Nicholas Went Looking for the Mayor’s Right Hand

Nicholas Went Looking for the Mayor’s Right Hand

by William Alexander

William Alexander forgot to tell you something important. It isn’t that he has a website ( It isn’t that his stories have been published recently inInterfictions 2 and Paraspheres 2. He’ll remember what it is eventually.

Nicholas found his mother blocking the front door of his house. He didn’t know it was her. He pushed harder.

“The door’s stuck,” said Nicholas’s shoulder.

“I know it’s stuck,” said Nicholas. He tried again.

“How do doorknobs actually work?” Nicholas’s hand asked him. He ignored it. Both of his hands were constantly asking questions about watches and feathers and how every small thing did whatever it did. Everyone contained a chorus, but Nicholas in particular was a series of endless dialogues, inquiries, and contradictory sounds. His ankles liked to sing. 

This was before he found his mother.

Nicholas gave up on the front door and went around the back. His ankles hummed a tune to the beat of his running.

* * *

The dead may finally take up their half of a very long conversation; aliens or deities may answer all those radio messages we send; the great apes may someday teach sign language to parrots and squid and everyone else, but today, in this place, the interesting conversations are between ourselves and pieces of us. Ask your stomach why it hurts. Ask your eyes what sunlight is like before optic nerves make interpretive decisions. Ask your friend about that bruise. Now ask the bruise. 

* * *

Blood covered most of the living room floor, and continued to spread.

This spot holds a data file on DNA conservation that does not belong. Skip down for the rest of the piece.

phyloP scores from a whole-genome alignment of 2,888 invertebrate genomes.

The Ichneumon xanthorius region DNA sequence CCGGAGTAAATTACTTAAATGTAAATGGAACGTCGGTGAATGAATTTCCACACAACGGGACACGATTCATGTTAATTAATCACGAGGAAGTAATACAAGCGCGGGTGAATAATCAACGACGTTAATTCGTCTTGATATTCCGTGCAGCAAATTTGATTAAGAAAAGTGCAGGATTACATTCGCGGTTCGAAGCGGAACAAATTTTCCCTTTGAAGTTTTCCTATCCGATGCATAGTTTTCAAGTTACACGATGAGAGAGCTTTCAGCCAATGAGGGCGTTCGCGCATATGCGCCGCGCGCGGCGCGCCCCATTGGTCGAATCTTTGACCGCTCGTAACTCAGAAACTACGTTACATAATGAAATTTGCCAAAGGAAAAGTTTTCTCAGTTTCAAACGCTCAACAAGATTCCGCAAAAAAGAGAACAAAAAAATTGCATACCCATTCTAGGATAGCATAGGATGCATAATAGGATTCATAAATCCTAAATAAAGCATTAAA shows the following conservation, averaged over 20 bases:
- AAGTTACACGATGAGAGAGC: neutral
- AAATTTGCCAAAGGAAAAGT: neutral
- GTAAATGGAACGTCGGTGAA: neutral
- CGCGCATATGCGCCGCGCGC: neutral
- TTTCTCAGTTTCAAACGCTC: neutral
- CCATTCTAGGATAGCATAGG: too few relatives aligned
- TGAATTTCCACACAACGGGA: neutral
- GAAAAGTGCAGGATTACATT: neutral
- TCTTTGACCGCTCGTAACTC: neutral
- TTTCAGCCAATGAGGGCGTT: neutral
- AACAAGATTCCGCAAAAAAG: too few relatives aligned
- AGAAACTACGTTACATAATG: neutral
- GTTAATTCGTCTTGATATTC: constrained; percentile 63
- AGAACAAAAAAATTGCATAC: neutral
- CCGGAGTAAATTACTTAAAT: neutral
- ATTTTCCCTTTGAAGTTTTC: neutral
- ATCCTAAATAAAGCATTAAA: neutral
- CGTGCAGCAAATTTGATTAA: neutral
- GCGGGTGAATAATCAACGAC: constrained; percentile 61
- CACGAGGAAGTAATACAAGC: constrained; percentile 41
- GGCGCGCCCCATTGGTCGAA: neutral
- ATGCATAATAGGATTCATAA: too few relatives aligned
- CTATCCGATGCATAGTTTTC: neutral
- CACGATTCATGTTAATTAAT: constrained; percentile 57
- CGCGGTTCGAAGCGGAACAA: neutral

Nicholas’s feet had nothing to say when they backed away from the stain. His fingers said nothing when he dialed the phone and called for help. He sat on the floor and waited for help to come.

Only one part of him spoke. The voice was small and lodged somewhere in his chest, underneath a lung. It sounded like his father. Nicholas tried to ignore it. He tried asking it to stop. He tried beating his hand against the side of his ribcage. His hand did not complain. Neither did his skin. The voice continued. 

* * *

They found Nicholas’s father, miles downstream and with blood still underneath his fingernails. They found him by the noise his fingernails made. “Wash us again. One more time. Just one more time. She’s still here.” They found him crouched down on the river bank, scrubbing his hands and digging underneath his nails with a twig. 

He left some of his own blood under her nails, too, though her nails had nothing to say about this. Neither did any other part of her. 

Nicholas wanted to talk to his hands, and he wanted his hands to talk to him. He wanted to hear reassurance that they would not ever be bloody. His hands were silent, his mother was silent, and his father was very far away, and the voice lodged somewhere in his chest still sounded like his father. Nicholas tried to drown out the sound of that whisper. He sang the tunes his ankles used to sing. He broke things, just to make more noise than that fragment of his chest. 

The aunt and uncle he stayed with couldn’t help him. Their own voices were empathetic, comforting, and nice, but both her knees and his elbows made suspicious, skittish noises every time Nicholas moved, so Nicholas went looking for the mayor’s right hand.